As the Wuhan coronavirus rapidly spirals out of control in Taiwan, the popular discourse regarding the explosion in cases has become muddled as many question the inaction of the government and fatalistic approach to the looming deaths of hundreds if not thousands of Taiwanese.

Headlines suggesting that CECC head Chen Shih-chung is threatening the lives of Taiwanese people as an election tool in his mayoral race

Amidst a confusing double-speak from the government, which on one hand refused to implement controls on restaurants and bars, but on the other still refuses to acknowledge that their inaction might cause the virus to spread beyond their control, as deaths start slowly trickling out, many question whether a life lived in perpetual fear of infection and potentially long-term disability, or even death is really the freedom promised by those in favor of capitulating to this disease, a virus that has not even been in existence for three years, and yet collectively as a species have surrendered to in our weakness.

Polling shows that the vast majority of Taiwanese people still support strict measures to control the spread of the disease, but the public has also been relatively tolerant of the government’s obstinance in restricting high-risk activities to curb the spread, with no protests and little public outrage.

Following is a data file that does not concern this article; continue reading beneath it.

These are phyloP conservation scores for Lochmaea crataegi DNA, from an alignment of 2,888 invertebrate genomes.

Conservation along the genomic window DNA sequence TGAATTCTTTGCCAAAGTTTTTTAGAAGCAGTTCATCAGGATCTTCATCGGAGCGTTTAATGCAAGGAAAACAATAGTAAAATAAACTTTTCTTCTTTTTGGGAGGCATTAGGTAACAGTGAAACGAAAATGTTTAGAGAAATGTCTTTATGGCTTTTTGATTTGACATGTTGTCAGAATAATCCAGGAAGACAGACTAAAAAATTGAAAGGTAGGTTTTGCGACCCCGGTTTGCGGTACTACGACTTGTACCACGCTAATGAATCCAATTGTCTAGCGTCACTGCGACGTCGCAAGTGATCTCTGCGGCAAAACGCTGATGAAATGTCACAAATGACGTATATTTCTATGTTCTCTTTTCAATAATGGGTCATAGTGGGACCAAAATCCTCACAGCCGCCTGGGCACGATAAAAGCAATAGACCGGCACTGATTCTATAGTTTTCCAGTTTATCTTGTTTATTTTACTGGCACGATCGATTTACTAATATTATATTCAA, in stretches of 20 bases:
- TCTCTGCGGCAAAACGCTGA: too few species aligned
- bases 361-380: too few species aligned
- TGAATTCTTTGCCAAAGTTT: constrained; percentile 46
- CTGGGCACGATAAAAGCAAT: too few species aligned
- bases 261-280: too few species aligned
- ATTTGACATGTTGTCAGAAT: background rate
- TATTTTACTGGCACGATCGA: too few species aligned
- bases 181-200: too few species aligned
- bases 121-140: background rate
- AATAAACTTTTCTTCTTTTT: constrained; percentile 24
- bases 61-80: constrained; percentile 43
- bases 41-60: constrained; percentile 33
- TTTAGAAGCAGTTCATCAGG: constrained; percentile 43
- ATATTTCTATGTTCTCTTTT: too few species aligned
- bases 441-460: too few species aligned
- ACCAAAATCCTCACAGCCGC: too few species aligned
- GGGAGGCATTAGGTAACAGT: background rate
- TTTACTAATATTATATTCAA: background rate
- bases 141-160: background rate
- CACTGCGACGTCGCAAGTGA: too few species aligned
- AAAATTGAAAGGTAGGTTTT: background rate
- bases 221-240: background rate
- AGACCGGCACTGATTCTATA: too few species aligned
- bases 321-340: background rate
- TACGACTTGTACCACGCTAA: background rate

A poll in which the vast majority of Taiwanese people suggest that a 1.5M NTD fine, more than five times the minimum annual salary for many workers, is fair and acceptable for those who deliberately break quarantine when infected.

As Taiwanese look at places like New Zealand, which opened up recently and has recently seen deaths spike to several dozen per day in a small country which usually sees only fifty homicides a year in total, or the UK which took a hands off approach and still has deaths in the hundreds per day, they wonder the value of loosened restrictions.

Many in the UK, especially those older or immunocompromised find themselves still hesitant to engage in the same activities they once did, not because of government restrictions, but because of personal risk. As the rules are lifted and people have more choice, spiking numbers of deaths often leave the cautious, as many Taiwanese are, with less choice.

A panicked headline suggesting that even with new highs in case numbers, Taiwan can still avoid “living with the virus”

Such is the sacrifice that unelected CECC head Chen Shih-chung and the DPP have made, albeit against the interests and preferences of the Taiwanese people, but since when has any government ever cared what the majority of its citizens preferred?